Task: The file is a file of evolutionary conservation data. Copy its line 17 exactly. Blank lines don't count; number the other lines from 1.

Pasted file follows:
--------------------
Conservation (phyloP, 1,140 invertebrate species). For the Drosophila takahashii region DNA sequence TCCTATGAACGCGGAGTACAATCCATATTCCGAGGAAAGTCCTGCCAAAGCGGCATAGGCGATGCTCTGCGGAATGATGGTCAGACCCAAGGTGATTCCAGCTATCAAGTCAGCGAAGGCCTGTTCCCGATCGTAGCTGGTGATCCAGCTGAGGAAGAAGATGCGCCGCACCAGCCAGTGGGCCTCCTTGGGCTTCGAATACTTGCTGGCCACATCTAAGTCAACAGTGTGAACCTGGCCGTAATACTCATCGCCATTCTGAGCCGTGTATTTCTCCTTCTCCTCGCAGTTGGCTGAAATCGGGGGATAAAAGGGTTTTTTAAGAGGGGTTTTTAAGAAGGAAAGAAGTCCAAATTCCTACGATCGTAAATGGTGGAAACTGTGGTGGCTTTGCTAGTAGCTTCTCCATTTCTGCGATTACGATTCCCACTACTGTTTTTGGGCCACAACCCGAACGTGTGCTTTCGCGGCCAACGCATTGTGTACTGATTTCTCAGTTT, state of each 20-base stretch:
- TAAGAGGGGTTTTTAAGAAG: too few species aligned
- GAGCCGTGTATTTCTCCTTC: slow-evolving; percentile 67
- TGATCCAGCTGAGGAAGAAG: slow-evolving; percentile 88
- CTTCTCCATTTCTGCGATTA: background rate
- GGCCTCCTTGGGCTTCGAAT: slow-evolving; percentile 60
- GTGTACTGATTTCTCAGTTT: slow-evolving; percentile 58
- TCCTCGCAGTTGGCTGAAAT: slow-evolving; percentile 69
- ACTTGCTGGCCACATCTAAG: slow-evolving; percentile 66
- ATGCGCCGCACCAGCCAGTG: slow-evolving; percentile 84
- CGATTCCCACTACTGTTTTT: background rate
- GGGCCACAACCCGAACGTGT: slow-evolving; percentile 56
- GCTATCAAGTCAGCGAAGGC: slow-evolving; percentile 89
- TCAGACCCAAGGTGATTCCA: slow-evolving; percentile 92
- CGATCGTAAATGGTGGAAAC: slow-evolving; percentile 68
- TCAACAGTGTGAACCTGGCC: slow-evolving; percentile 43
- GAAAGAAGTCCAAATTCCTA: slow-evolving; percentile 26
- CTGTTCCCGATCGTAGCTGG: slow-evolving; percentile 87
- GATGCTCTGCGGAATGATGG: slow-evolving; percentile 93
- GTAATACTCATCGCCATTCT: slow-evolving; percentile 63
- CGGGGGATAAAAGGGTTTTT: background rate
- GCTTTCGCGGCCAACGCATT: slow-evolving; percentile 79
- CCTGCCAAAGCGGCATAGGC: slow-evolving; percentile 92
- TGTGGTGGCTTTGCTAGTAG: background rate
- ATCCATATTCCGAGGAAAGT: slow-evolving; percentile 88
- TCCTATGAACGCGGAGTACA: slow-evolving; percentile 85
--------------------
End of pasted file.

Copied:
- GAAAGAAGTCCAAATTCCTA: slow-evolving; percentile 26